Ricky Sancion, the manager at Flight 001, keeps selling out of his stock of Havaianas.
"They talk about flip-flops like it's part of our uniform here in Los Angeles," he said. "It's all everybody wears. There's a girl who works here who wears flip-flops for everything. She never wears shoes. Even if it's raining, she wears flip-flops."
The days when Lew Wasserman, the talent agent turned studio mogul, set the standard for his minions in a dark suit, crisp shirt and black tie, have long gone. When DreamWorks was founded in the mid-1990s, the principals made a point of eschewing not only titles, but also suits and ties. Instead, David Geffen and Jeffrey Katzenberg both adopted an outfit of T-shirts under cashmere sweaters, which they've maintained since selling the studio to Paramount.
Nowadays you can find producers and executives on the various studio lots who look more like they just rolled out of bed, not just rolled out a marketing plan.
"I do wear jeans every day," said Laura Kim, a senior executive at Warner Independent Pictures, on the Warner Brothers lot. "The ones I'm wearing today aren't ripped. But I'm wearing a long-john shirt."
She was also, she acknowledged, wearing flip-flops.
Sandy Stern, an independent producer who works in West Hollywood, prefers to leave his flip-flops at home -- he maintains that they're a driving hazard.
But he does have a formula for simplifying his life: "I bring my dog to work, and I shave on Wednesday. That gets me through the week."
The dog, a 23kg shepherd mix, is not only for personal comfort, but for judging his visitors.
"Right away you learn a lot about person if you walk in a room with a dog there," he said. "It's either an immediate icebreaker or it immediately sets off a flag -- and I don't want to be in business with that person."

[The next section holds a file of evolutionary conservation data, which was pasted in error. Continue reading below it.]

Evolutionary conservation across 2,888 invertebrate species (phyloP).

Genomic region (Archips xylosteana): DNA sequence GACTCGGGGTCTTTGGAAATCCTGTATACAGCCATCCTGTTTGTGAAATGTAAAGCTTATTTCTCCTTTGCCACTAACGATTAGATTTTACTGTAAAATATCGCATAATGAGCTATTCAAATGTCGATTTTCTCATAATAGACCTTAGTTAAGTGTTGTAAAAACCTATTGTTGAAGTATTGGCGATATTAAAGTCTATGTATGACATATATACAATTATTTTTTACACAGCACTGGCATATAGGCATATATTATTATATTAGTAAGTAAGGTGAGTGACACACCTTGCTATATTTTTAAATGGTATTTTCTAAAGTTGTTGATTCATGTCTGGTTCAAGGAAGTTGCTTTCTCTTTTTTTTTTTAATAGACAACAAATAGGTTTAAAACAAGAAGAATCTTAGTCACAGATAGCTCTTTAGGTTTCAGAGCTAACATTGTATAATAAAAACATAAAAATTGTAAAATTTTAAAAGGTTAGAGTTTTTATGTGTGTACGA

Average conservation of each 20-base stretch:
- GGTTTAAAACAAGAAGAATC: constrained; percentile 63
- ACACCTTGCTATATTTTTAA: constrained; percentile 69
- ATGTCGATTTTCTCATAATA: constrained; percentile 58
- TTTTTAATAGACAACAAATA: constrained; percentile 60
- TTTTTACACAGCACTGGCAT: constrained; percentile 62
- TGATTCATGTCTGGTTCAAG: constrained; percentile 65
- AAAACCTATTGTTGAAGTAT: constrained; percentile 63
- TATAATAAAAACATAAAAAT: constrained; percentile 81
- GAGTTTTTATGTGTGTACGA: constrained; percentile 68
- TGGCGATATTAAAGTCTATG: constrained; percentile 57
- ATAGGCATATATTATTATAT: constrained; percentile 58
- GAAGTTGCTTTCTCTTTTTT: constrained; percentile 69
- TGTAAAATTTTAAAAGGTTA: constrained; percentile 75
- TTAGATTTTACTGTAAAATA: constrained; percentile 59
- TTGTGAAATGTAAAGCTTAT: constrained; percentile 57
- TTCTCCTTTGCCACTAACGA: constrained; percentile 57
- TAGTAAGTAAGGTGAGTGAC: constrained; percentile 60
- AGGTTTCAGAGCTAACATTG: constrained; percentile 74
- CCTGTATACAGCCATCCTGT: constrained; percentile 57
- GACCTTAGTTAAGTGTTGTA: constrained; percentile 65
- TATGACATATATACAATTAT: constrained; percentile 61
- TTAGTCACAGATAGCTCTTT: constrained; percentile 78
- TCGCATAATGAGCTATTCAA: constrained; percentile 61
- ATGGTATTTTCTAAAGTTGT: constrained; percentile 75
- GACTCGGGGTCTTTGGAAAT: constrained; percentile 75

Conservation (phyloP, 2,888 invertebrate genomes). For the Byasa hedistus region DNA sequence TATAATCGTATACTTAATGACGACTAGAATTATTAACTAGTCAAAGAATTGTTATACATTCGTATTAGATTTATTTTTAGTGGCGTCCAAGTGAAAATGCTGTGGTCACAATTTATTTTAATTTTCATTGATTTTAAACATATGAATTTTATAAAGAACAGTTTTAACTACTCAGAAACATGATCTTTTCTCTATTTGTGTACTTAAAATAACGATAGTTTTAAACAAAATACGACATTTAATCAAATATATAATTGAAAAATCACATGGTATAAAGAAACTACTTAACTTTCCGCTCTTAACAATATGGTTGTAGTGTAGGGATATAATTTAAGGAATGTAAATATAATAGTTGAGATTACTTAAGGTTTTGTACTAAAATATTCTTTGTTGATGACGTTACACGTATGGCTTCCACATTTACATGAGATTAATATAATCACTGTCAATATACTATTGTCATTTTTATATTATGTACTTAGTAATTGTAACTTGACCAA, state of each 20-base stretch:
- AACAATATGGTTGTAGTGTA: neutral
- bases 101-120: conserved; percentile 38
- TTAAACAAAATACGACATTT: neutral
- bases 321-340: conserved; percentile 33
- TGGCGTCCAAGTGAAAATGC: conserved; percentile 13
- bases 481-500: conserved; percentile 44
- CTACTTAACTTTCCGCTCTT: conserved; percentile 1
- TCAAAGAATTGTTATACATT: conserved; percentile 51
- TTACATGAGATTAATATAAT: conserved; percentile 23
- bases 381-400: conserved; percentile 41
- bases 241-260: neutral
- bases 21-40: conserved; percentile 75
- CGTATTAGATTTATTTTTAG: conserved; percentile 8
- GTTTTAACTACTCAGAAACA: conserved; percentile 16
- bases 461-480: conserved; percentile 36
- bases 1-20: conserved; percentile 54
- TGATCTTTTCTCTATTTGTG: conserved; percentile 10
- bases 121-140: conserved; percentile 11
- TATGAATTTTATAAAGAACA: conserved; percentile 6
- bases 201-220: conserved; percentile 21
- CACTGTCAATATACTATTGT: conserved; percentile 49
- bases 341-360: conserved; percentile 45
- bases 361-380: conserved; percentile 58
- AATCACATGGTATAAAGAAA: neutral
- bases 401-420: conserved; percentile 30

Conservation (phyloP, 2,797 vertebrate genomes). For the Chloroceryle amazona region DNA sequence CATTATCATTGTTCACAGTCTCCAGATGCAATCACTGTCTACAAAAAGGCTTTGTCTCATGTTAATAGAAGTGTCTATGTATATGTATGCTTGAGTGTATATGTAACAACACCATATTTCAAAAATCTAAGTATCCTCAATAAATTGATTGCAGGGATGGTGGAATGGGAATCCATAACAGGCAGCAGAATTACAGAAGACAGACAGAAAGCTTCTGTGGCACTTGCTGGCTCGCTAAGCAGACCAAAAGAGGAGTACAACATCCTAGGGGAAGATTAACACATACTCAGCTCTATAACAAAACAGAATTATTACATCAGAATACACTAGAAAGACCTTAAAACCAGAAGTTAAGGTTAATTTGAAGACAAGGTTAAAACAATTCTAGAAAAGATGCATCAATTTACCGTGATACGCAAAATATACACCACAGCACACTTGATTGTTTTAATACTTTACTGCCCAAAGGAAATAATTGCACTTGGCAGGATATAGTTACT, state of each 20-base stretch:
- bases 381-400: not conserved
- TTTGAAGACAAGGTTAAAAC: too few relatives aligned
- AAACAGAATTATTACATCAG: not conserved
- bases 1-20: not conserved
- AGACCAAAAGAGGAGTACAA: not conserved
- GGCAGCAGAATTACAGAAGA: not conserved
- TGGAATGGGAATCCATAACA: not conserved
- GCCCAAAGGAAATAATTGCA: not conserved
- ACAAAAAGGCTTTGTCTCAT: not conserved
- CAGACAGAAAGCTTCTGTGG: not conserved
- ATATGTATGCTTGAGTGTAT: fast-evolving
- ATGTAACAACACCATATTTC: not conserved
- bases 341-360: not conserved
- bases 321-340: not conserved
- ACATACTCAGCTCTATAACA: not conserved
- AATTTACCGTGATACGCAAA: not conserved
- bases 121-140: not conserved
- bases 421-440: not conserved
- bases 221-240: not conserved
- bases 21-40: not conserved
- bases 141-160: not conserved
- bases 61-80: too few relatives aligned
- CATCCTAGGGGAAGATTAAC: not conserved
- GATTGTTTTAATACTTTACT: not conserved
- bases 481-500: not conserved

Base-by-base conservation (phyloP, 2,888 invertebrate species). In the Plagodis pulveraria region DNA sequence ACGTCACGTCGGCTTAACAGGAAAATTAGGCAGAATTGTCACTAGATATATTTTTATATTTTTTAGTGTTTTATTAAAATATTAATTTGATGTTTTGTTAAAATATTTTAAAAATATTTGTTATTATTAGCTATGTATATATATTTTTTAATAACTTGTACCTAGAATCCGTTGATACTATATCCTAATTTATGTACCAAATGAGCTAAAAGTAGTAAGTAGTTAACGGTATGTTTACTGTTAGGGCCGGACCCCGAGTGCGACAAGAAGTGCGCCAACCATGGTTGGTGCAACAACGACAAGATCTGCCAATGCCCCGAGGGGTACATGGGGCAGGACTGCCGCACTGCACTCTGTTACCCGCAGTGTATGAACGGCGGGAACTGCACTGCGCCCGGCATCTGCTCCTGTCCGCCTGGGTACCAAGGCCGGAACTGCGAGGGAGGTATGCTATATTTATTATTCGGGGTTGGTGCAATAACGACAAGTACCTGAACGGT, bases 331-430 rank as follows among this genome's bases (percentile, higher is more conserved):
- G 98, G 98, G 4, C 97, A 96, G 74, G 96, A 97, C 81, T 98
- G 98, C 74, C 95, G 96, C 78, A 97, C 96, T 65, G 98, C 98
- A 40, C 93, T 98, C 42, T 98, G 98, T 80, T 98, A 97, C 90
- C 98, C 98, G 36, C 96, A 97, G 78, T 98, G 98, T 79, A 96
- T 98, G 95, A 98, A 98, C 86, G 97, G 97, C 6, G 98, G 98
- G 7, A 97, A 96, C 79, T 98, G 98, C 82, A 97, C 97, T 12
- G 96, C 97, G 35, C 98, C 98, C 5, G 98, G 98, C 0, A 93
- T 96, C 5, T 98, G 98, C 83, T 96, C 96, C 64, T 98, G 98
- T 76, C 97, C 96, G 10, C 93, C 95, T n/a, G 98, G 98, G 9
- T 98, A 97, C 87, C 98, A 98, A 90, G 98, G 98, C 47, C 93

Creative people in Hollywood -- screenwriters, actors and directors -- have always dressed more casually than agents and executives. And to some degree, the higher on the food chain you are in the entertainment hierarchy, the more casual you are able, or likely, to dress, even in an executive suite. Brad Weston, with the powerful job of co-president for production at Paramount Pictures, is a potent example of this.
On a recent visit to the lot by a reporter, the executive -- head shaved, face stubbled -- was wearing a rumpled T-shirt, jeans and beat-up black leather boots. Around his neck was a choker with a single bead, and in one ear was an earring.
Weston said he had always dressed more or less in this manner, even before he joined Paramount last year. But he draws the line at flip-flops.
"I have flip-flops in multiple colors, but I don't wear them to Paramount," he said.
Some people look askance at his office attire, but "people have been saying things my whole career," he said. "I don't dress like a slob."
Janet Hill, a spokeswoman for Paramount, observed: "Brad's our Zen guy. He can pull it off."
With nearly naked feet making their way into serious business meetings, the slide toward casual may be irreversible. Even at the talent agencies, a besieged bastion of suits and ties, the casual ethos is making inroads. At the Superman premiere, David Wirtschafter, the president of the William Morris Agency, was wearing sneakers with Velcro fastenings, jeans and a long-sleeved black T-shirt.
Coming straight from the office?
"Yes," he said. "This is dressed up, for me."